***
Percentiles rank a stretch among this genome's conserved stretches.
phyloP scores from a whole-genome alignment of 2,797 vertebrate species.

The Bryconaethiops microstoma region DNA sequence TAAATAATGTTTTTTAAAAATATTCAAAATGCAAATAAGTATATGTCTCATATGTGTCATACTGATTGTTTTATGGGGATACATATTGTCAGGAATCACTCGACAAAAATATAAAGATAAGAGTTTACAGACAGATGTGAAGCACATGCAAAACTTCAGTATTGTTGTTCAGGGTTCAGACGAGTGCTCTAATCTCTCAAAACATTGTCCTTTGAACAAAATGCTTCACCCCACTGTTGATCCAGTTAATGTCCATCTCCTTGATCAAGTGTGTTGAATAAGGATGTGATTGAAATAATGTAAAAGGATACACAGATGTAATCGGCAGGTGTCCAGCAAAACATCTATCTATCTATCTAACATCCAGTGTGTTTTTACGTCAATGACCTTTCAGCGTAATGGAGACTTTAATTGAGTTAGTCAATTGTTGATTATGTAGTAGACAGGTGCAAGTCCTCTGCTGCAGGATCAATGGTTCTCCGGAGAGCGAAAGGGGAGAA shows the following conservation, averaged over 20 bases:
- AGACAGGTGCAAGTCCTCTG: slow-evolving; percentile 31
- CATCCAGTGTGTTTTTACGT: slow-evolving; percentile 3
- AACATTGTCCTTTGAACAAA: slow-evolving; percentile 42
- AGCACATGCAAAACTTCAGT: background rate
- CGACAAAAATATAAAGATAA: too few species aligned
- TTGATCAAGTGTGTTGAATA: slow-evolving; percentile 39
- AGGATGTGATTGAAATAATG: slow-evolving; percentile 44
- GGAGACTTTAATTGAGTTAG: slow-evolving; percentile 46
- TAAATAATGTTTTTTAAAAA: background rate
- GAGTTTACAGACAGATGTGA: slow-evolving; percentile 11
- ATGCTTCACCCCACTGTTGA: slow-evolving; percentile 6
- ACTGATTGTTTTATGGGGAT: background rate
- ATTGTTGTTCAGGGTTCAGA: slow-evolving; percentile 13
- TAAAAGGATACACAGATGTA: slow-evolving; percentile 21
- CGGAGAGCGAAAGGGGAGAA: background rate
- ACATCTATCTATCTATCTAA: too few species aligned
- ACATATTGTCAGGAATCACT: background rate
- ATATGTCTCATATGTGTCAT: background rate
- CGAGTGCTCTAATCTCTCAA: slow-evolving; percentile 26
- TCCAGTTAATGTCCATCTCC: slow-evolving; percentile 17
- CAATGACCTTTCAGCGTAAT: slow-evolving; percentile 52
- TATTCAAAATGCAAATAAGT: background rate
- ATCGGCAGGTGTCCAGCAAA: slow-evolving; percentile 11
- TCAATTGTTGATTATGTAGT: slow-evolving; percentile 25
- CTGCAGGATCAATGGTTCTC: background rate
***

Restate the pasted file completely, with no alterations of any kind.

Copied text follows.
Percentiles rank a stretch among this genome's conserved stretches.
phyloP scores from a whole-genome alignment of 2,797 vertebrate species.

The Bryconaethiops microstoma region DNA sequence TAAATAATGTTTTTTAAAAATATTCAAAATGCAAATAAGTATATGTCTCATATGTGTCATACTGATTGTTTTATGGGGATACATATTGTCAGGAATCACTCGACAAAAATATAAAGATAAGAGTTTACAGACAGATGTGAAGCACATGCAAAACTTCAGTATTGTTGTTCAGGGTTCAGACGAGTGCTCTAATCTCTCAAAACATTGTCCTTTGAACAAAATGCTTCACCCCACTGTTGATCCAGTTAATGTCCATCTCCTTGATCAAGTGTGTTGAATAAGGATGTGATTGAAATAATGTAAAAGGATACACAGATGTAATCGGCAGGTGTCCAGCAAAACATCTATCTATCTATCTAACATCCAGTGTGTTTTTACGTCAATGACCTTTCAGCGTAATGGAGACTTTAATTGAGTTAGTCAATTGTTGATTATGTAGTAGACAGGTGCAAGTCCTCTGCTGCAGGATCAATGGTTCTCCGGAGAGCGAAAGGGGAGAA shows the following conservation, averaged over 20 bases:
- AGACAGGTGCAAGTCCTCTG: slow-evolving; percentile 31
- CATCCAGTGTGTTTTTACGT: slow-evolving; percentile 3
- AACATTGTCCTTTGAACAAA: slow-evolving; percentile 42
- AGCACATGCAAAACTTCAGT: background rate
- CGACAAAAATATAAAGATAA: too few species aligned
- TTGATCAAGTGTGTTGAATA: slow-evolving; percentile 39
- AGGATGTGATTGAAATAATG: slow-evolving; percentile 44
- GGAGACTTTAATTGAGTTAG: slow-evolving; percentile 46
- TAAATAATGTTTTTTAAAAA: background rate
- GAGTTTACAGACAGATGTGA: slow-evolving; percentile 11
- ATGCTTCACCCCACTGTTGA: slow-evolving; percentile 6
- ACTGATTGTTTTATGGGGAT: background rate
- ATTGTTGTTCAGGGTTCAGA: slow-evolving; percentile 13
- TAAAAGGATACACAGATGTA: slow-evolving; percentile 21
- CGGAGAGCGAAAGGGGAGAA: background rate
- ACATCTATCTATCTATCTAA: too few species aligned
- ACATATTGTCAGGAATCACT: background rate
- ATATGTCTCATATGTGTCAT: background rate
- CGAGTGCTCTAATCTCTCAA: slow-evolving; percentile 26
- TCCAGTTAATGTCCATCTCC: slow-evolving; percentile 17
- CAATGACCTTTCAGCGTAAT: slow-evolving; percentile 52
- TATTCAAAATGCAAATAAGT: background rate
- ATCGGCAGGTGTCCAGCAAA: slow-evolving; percentile 11
- TCAATTGTTGATTATGTAGT: slow-evolving; percentile 25
- CTGCAGGATCAATGGTTCTC: background rate